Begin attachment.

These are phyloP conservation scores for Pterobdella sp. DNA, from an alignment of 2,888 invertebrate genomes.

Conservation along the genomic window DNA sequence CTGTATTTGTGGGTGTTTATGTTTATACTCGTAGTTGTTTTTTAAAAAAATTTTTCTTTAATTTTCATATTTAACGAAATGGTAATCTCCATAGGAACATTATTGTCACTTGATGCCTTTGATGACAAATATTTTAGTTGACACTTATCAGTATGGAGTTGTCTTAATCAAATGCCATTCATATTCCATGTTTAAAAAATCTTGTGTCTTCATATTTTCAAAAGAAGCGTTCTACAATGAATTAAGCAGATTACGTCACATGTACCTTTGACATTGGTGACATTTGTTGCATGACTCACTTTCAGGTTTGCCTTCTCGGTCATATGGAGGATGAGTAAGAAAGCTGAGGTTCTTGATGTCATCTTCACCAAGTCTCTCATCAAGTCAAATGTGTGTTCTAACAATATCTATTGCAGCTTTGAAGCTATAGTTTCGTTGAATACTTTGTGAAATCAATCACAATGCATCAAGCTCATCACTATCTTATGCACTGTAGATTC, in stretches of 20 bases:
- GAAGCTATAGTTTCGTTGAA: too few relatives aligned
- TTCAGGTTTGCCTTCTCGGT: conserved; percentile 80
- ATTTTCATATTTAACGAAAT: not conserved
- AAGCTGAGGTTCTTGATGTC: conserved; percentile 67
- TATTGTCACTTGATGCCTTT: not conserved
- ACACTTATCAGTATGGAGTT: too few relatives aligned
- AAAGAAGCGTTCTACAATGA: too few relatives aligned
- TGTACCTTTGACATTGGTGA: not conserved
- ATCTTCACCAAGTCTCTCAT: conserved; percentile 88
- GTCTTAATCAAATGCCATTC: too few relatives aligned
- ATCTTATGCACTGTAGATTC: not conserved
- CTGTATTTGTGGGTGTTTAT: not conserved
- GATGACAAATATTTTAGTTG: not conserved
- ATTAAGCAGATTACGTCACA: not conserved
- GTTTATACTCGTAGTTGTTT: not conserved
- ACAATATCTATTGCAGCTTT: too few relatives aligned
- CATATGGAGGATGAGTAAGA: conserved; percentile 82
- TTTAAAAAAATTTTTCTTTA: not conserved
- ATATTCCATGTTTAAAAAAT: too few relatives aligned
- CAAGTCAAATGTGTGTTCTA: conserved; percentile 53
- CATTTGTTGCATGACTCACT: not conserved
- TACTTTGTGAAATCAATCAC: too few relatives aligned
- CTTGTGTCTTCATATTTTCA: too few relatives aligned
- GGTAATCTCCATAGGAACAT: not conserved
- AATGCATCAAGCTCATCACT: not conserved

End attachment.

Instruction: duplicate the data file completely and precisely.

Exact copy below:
These are phyloP conservation scores for Pterobdella sp. DNA, from an alignment of 2,888 invertebrate genomes.

Conservation along the genomic window DNA sequence CTGTATTTGTGGGTGTTTATGTTTATACTCGTAGTTGTTTTTTAAAAAAATTTTTCTTTAATTTTCATATTTAACGAAATGGTAATCTCCATAGGAACATTATTGTCACTTGATGCCTTTGATGACAAATATTTTAGTTGACACTTATCAGTATGGAGTTGTCTTAATCAAATGCCATTCATATTCCATGTTTAAAAAATCTTGTGTCTTCATATTTTCAAAAGAAGCGTTCTACAATGAATTAAGCAGATTACGTCACATGTACCTTTGACATTGGTGACATTTGTTGCATGACTCACTTTCAGGTTTGCCTTCTCGGTCATATGGAGGATGAGTAAGAAAGCTGAGGTTCTTGATGTCATCTTCACCAAGTCTCTCATCAAGTCAAATGTGTGTTCTAACAATATCTATTGCAGCTTTGAAGCTATAGTTTCGTTGAATACTTTGTGAAATCAATCACAATGCATCAAGCTCATCACTATCTTATGCACTGTAGATTC, in stretches of 20 bases:
- GAAGCTATAGTTTCGTTGAA: too few relatives aligned
- TTCAGGTTTGCCTTCTCGGT: conserved; percentile 80
- ATTTTCATATTTAACGAAAT: not conserved
- AAGCTGAGGTTCTTGATGTC: conserved; percentile 67
- TATTGTCACTTGATGCCTTT: not conserved
- ACACTTATCAGTATGGAGTT: too few relatives aligned
- AAAGAAGCGTTCTACAATGA: too few relatives aligned
- TGTACCTTTGACATTGGTGA: not conserved
- ATCTTCACCAAGTCTCTCAT: conserved; percentile 88
- GTCTTAATCAAATGCCATTC: too few relatives aligned
- ATCTTATGCACTGTAGATTC: not conserved
- CTGTATTTGTGGGTGTTTAT: not conserved
- GATGACAAATATTTTAGTTG: not conserved
- ATTAAGCAGATTACGTCACA: not conserved
- GTTTATACTCGTAGTTGTTT: not conserved
- ACAATATCTATTGCAGCTTT: too few relatives aligned
- CATATGGAGGATGAGTAAGA: conserved; percentile 82
- TTTAAAAAAATTTTTCTTTA: not conserved
- ATATTCCATGTTTAAAAAAT: too few relatives aligned
- CAAGTCAAATGTGTGTTCTA: conserved; percentile 53
- CATTTGTTGCATGACTCACT: not conserved
- TACTTTGTGAAATCAATCAC: too few relatives aligned
- CTTGTGTCTTCATATTTTCA: too few relatives aligned
- GGTAATCTCCATAGGAACAT: not conserved
- AATGCATCAAGCTCATCACT: not conserved